This is one of the videos ĠEMMA produced with the Central Bank of Malta in our money matters and the family.
Let me introduce the ĠEMMA family. I am Tony. I am Maria’s husband. I work as a manager in a large business in the services industry. My wife, Maria, is 40 years old and works in her father’s family business. We have two children: Matthias, our son who is 11 years old and is now in secondary school, and Angele, our daughter, who is 17 years old and is finishing upper secondary school this scholastic year.
Andrew, a very close friend of mine, recently approached me to see whether I could act as a co-borrower or act as a guarantor on a loan he is requesting to open up a new business, and in return, he would provide me with a share in his business. Andrew and I are old friends – we go back to primary school. I thought long and hard whether I should help him out and I also discussed it at length with Maria. We spoke to another old friend of ours who is a banker on what risks we faced if I co-borrowed or acted as a guarantor for Andrew’s loan.
My banker friend highlighted that I should give serious thought to the following before committing myself as:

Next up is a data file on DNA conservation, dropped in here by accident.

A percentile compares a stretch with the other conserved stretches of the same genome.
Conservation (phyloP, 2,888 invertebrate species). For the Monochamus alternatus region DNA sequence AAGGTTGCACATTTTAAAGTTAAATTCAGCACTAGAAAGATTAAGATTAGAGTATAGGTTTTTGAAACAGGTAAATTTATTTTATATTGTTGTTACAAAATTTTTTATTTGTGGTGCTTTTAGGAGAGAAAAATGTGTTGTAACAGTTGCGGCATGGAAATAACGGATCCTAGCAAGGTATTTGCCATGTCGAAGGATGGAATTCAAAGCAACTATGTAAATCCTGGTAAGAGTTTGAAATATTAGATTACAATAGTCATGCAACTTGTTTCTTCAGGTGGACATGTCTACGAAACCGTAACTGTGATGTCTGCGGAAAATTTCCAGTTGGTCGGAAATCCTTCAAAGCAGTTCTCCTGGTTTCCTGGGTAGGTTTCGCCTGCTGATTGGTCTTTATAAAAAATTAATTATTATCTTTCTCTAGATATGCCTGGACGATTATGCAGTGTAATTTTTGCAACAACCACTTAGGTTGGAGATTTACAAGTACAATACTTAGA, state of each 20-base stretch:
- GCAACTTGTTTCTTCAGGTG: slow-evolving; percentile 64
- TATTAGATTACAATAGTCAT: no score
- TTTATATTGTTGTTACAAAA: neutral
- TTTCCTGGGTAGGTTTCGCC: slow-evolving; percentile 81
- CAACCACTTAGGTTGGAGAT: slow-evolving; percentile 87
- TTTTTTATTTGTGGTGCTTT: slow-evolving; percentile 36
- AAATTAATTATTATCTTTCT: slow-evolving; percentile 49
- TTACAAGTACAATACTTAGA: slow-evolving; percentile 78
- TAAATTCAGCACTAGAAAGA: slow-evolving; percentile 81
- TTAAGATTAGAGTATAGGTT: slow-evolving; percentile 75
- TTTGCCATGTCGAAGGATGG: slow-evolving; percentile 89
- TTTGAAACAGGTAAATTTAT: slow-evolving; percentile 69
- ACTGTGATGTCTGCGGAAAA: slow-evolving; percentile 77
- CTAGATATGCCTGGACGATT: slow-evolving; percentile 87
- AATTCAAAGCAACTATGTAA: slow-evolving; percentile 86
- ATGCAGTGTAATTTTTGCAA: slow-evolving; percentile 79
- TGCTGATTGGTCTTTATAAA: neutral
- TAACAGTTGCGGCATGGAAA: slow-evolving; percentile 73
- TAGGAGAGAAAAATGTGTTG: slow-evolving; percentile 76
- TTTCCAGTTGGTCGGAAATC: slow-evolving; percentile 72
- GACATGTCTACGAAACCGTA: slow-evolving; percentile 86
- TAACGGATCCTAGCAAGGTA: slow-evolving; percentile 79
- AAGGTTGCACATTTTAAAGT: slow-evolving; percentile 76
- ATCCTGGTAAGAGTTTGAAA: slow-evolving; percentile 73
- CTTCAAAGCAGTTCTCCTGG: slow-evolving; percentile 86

- Acting as a co-borrower means that I am jointly and individually liable for the debt. If Andrew cannot pay his share of the loan, I will then have to repay the total amount outstanding myself;
- Acting as a guarantor also means that I will make good if Andrew defaults. When you sign as a guarantor, you are legally responsible for paying back the entire loan if the other person cannot or will not make the repayments. You will also have to pay any fees, charges and interest. Additionally, as a guarantor, you don’t have the right to own the property or items bought with the loan;
- Presenting security for Andrew’s loan means that I cannot use the asset I placed as security should i need to take out a loan, apart from the fact that I will lose the security placed had Andrew default.
As much as I like Andrew, having listened to what my friend the banker said and following further discussion with Maria, I decided to tell Andrew that I would not take up his offer and would not invest in his business. Furthermore, I am aware that business and friendship should not go together, as I have seen some good friendships bitterly fall apart in this way. I explained all this to Andrew, saying that I value his friendship too much rather than risking a breakdown in our friendship because of business. I told him I would help him get his business started so long as t it does not involve money.
Let us know your thoughts. We look forward to hearing from you. We at ĠEMMA encourage you to share this link or the Video or the calculator or all of them with your friends or publicly on Facebook.